The polls look dire for anyone but the Conservative party. Labour are floundering, as they were always going to, and the Lib Dems have been effectively squeezed. The latter has come about due to a combination of the fact that both the Tories and Labour have an interest in seeing the Lib Dems crushed, the Tories in order to win, Labour in order to destroy any nascent centrist uprising, and the fact that the Lib Dems have not run a good campaign, at least at national level.
The Lib Dems are so fearsome of attacking Boris Johnson’s Brexit deal in any meaningful sense that I am starting to worry that this is intentional. When I was working on the Yes to AV campaign all those years ago, focus groups told the campaign that when it was explained to them, people on the whole didn’t really like AV. So, the campaign decided it would avoid talking about AV as much as possible. Which meant that the No side slammed the AV voting system mercilessly, while our side talked about making MPs work harder. It wasn’t a surprise we lost 68-32. I fear that the Lib Dems have got some focus group shite telling them that people really like Boris Johnson’s Brexit deal. Instead of realising that this was what they needed to break down, they thought “Let’s talk about building a better future instead. Everyone loves us again and has totally forgotten about what they didn’t like about the coalition.”
The one thing the Lib Dems have managed to communicate effectively is that they won’t put Jeremy Corbyn into Number 10. I could have thought of less painful ways they could have gone about doing this than making a bad puppet video, but I do have to hand this to them. And this factor could be key. If it looks like the Tories are headed for a landslide and potential Lib Dem voters really don’t think Labour has any chance of winning, this combined with good local campaigning could mean there are enough Lib Dem MPs returned to deny the Tories a majority.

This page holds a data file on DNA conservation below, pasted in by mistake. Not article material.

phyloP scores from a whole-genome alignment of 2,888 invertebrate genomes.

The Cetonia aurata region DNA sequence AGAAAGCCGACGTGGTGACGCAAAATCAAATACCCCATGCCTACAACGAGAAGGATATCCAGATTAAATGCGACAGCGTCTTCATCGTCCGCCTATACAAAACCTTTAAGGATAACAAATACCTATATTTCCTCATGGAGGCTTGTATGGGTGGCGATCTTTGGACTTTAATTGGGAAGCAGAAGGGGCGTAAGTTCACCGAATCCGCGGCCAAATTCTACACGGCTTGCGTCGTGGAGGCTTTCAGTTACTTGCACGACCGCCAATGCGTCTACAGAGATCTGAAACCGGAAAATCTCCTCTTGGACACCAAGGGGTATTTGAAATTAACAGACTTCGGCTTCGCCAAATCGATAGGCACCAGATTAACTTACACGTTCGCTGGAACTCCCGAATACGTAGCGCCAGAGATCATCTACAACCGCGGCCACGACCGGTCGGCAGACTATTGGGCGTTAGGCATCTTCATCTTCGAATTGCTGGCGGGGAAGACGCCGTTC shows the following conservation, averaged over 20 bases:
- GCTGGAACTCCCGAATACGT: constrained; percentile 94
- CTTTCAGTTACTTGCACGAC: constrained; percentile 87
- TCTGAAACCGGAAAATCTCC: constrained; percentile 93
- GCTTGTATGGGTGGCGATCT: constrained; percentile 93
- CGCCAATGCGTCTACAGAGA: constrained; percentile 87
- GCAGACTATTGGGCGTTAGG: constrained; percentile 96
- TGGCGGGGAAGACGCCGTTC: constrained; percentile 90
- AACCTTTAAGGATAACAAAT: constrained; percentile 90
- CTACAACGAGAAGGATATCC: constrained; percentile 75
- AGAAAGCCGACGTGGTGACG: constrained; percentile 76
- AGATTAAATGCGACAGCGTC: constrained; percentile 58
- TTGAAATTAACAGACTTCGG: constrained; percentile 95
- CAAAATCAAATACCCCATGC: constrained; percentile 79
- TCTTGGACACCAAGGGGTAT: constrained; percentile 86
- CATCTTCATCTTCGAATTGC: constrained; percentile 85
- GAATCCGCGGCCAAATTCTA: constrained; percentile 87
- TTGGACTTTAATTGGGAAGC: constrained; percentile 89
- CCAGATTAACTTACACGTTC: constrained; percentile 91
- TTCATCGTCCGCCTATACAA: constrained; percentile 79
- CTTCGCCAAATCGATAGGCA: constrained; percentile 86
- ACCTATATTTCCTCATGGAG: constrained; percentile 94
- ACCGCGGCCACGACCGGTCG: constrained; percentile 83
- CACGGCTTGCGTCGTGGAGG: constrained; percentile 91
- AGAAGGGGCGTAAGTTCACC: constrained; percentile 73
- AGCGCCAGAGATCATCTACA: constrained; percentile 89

The difference between the Tories getting a majority and being in a minority situation is truly epic in terms of the future of the UK. If they get a majority, even a tiny one, BoJo will have five years to do what he likes with. The Lib Dems will fall to pieces while Corbyn carries on as leader for a bit, just long enough to install Rebecca Long-Bailey in his place. The Tories will know that not only do they have five years to govern ahead of them, no matter what problems hit them during the first half of the 2020s they will most likely face a Rebecca Long-Bailey led Labour Party at the next election. It would be a dominating position to be in.
A hung parliament, which could only mean a handful of seats less for the Tories, and we’re in a whole different political universe. Boris will have lost, his credentials as a winner permanently damaged. If the Lib Dems have done reasonably well, Corbyn is in trouble, as his plan to hang on to install RLB could be met with angry MPs not taking it, looking at the fact that Luciana Berger and Chuka Umunna managed to stay in parliament despite walking out on Labour. Although it’s a long shot, Labour moderates might even be able to get hold of the party again after a brief civil war.
The Brexit landscape would be completely different as well. Everyone is assuming Johnson wouldn’t allow a second referendum, but I find this puzzling. This is a man who breaks promises all the time and is known to do whatever it takes to hang onto power. Maybe he’ll want to pack it in and ask Labour to try and form a government. But this seems out of character. Also, if Labour takes the reins, Brexit is seriously imperilled. Would the ERG types risk that? If they oust BoJo, who could they replace him with as leader that wouldn’t cause the party to have its own civil war?
The fate of the nation rests on about 20 Tory-Lib marginals, whether anyone likes that fact or not. It could see the Tories triumphantly restored to majority status, having vanquished all competitors; or it could see them humiliated, Raab taking the place of Portillo this time out. If you care about Brexit not happening, I would go and canvass in those seats.